The Sociocultural Impact of Technology on Adult Immigrant English as a Second Language Learners
AdvisorAriew, Robert A.
Committee ChairAriew, Robert A.
MetadataShow full item record
PublisherThe University of Arizona.
RightsCopyright © is held by the author. Digital access to this material is made possible by the University Libraries, University of Arizona. Further transmission, reproduction or presentation (such as public display or performance) of protected items is prohibited except with permission of the author.
AbstractFor immigrant adult learners, learning English is not only for survival and functioning in the target language (TL) culture, but it is also a means of being able to successfully deal with the inequitable power structures in place in the larger society which deny them access to the culture's social, economic, and political resources (Norton, 2000). In the United States, the computer is a culturally valued resource and tool used by TL speakers, yet this valued resource is not easily accessible to immigrant adults due to their limited language ability, lack of experience with computers, and/or financial reasons; thus, putting them at an immediate socioeconomic disadvantage in this country. Nevertheless, researchers have argued that today's language learners must know how to read, write and communicate through electronic mediums due to the computer's prevalence in many aspects of modern life (Warschauer, 2005).The purpose of this study is to explore the impact of technology on adult immigrant learners as they learn how to use computers formally for the first time within an English as a Second Language curriculum. Specifically, the study seeks to discover which factors contribute to successful computer literacy acquisition, the impact of computer literacy acquisition to their identities, and which pedagogical practices are best suited for this population. The research project took place at a local community college and looked at 25 students, focusing in on five case-profile learners. Using Lave & Wenger's (1991) Situated Learning Theory and Norton's (1995) Theory of Investment, Social Identity and Power as a means of examining the above issues, the findings provide evidence that teachers need to consider learners' identities when designing and implementing a computer literacy curriculum. This research also calls attention to the necessity of implementing a computer literacy course within an ESL curriculum so that students can learn language and computer literacy in an ESL supportive environment attentive to their specific needs. Moreover, the study points to the need for instructors to be more aware of their own cultural and learning style biases and how they affect learner participation in this population of students.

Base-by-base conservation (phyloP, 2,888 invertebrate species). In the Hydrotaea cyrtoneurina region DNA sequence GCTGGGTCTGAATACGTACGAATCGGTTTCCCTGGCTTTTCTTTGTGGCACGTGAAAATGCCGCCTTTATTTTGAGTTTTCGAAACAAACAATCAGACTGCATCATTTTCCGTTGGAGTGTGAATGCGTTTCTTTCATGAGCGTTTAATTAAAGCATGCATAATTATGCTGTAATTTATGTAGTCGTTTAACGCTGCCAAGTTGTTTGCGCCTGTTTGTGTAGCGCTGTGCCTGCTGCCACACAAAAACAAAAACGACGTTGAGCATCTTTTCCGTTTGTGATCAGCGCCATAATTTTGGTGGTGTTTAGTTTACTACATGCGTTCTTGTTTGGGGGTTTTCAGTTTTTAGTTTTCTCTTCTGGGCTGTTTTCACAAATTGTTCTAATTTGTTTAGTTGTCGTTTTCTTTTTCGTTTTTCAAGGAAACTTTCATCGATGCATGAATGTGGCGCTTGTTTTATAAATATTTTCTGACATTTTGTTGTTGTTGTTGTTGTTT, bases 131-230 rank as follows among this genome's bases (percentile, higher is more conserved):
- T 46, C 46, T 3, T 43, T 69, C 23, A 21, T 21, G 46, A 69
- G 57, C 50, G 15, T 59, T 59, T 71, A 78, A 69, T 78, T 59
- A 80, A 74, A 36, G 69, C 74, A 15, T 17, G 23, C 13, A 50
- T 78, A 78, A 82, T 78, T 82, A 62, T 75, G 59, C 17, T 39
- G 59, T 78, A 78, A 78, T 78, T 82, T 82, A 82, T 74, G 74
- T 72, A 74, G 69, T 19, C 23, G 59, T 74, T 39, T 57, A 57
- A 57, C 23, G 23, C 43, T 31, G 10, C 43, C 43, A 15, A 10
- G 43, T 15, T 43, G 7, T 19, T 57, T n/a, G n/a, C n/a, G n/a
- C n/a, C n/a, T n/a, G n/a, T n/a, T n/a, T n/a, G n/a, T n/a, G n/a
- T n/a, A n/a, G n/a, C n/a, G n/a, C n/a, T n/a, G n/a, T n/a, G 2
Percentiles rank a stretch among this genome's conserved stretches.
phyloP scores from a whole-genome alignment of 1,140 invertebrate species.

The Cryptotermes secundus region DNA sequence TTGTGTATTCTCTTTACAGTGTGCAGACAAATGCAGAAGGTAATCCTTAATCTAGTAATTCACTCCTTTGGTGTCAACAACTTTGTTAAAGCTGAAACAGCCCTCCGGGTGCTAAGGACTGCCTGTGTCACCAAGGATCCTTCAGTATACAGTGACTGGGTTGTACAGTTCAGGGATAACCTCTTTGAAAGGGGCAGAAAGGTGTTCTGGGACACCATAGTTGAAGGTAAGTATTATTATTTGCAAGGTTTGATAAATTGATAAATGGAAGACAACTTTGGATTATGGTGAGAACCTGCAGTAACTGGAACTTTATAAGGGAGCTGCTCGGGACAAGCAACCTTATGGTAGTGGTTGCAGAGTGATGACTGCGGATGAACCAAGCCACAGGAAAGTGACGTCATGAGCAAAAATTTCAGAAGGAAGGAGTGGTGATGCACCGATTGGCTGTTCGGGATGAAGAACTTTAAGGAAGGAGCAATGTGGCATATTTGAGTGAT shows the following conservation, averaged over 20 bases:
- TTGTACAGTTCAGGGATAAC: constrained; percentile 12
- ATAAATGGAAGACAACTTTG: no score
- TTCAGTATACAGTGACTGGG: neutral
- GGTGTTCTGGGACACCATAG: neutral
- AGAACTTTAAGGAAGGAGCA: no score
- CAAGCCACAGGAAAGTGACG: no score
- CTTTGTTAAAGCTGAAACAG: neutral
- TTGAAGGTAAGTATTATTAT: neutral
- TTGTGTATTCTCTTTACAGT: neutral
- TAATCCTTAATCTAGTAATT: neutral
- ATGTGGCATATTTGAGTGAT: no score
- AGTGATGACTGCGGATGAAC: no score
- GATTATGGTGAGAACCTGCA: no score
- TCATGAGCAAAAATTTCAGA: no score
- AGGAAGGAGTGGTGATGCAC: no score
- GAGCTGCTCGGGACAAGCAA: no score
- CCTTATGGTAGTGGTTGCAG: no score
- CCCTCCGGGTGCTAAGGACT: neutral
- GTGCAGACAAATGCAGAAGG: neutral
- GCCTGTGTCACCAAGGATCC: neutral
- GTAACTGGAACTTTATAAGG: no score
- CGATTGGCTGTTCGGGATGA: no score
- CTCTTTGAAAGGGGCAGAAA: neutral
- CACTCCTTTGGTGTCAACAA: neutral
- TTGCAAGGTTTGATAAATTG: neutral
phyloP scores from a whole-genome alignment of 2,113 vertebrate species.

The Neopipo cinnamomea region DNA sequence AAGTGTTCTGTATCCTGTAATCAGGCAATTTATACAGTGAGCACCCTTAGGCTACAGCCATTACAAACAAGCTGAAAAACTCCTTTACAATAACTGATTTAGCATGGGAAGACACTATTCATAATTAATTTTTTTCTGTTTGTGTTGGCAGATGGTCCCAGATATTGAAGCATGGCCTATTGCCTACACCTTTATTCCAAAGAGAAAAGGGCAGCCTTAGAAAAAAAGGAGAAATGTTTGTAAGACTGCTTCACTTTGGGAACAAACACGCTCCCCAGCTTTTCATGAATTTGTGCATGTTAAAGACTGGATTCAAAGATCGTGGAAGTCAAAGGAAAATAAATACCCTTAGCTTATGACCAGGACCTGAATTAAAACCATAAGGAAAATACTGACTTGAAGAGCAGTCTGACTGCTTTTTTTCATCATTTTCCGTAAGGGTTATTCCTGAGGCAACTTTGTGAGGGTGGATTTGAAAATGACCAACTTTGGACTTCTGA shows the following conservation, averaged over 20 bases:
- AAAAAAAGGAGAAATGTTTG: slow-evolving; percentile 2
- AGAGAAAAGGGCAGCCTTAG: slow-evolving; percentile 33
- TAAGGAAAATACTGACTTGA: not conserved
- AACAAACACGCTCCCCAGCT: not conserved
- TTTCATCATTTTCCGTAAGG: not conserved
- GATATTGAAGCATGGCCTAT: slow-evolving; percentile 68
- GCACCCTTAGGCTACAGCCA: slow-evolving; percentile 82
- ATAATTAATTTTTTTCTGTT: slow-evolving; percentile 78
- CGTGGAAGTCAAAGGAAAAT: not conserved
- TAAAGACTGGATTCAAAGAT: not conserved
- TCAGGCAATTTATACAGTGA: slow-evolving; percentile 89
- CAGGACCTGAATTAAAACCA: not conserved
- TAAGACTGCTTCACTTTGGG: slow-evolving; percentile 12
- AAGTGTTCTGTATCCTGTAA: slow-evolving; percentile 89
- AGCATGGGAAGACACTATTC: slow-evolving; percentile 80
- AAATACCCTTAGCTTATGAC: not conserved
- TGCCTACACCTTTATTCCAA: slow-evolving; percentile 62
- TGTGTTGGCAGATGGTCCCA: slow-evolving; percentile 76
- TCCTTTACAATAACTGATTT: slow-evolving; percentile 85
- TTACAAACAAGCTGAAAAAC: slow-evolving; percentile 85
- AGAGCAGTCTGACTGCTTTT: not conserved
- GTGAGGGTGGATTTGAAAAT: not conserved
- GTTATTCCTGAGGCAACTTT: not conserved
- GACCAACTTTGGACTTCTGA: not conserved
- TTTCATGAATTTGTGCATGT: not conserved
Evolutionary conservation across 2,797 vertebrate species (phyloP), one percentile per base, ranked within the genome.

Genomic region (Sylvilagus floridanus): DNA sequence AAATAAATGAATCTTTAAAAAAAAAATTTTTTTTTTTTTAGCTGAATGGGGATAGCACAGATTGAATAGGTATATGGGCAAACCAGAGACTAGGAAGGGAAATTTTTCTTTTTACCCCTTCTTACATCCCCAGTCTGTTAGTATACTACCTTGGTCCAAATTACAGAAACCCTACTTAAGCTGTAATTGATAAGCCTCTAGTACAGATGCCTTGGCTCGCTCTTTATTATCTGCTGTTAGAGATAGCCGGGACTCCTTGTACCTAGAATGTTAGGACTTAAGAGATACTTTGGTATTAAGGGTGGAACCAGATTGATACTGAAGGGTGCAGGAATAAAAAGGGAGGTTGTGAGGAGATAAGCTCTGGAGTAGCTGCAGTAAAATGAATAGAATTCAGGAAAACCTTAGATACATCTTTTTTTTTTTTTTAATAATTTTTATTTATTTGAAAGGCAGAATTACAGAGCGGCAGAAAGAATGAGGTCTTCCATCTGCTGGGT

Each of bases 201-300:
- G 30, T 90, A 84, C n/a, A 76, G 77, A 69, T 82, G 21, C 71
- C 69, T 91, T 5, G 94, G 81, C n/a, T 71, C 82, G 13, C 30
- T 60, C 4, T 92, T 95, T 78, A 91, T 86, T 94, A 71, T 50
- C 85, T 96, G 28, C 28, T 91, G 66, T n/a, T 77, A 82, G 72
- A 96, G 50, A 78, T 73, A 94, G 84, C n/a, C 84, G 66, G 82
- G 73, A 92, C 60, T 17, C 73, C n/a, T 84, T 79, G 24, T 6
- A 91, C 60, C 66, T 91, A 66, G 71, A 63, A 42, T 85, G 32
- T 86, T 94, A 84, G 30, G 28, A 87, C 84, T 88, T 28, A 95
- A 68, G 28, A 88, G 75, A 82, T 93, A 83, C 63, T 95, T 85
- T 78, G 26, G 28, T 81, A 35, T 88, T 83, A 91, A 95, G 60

Degree ProgramSecond Language Acquisition & Teaching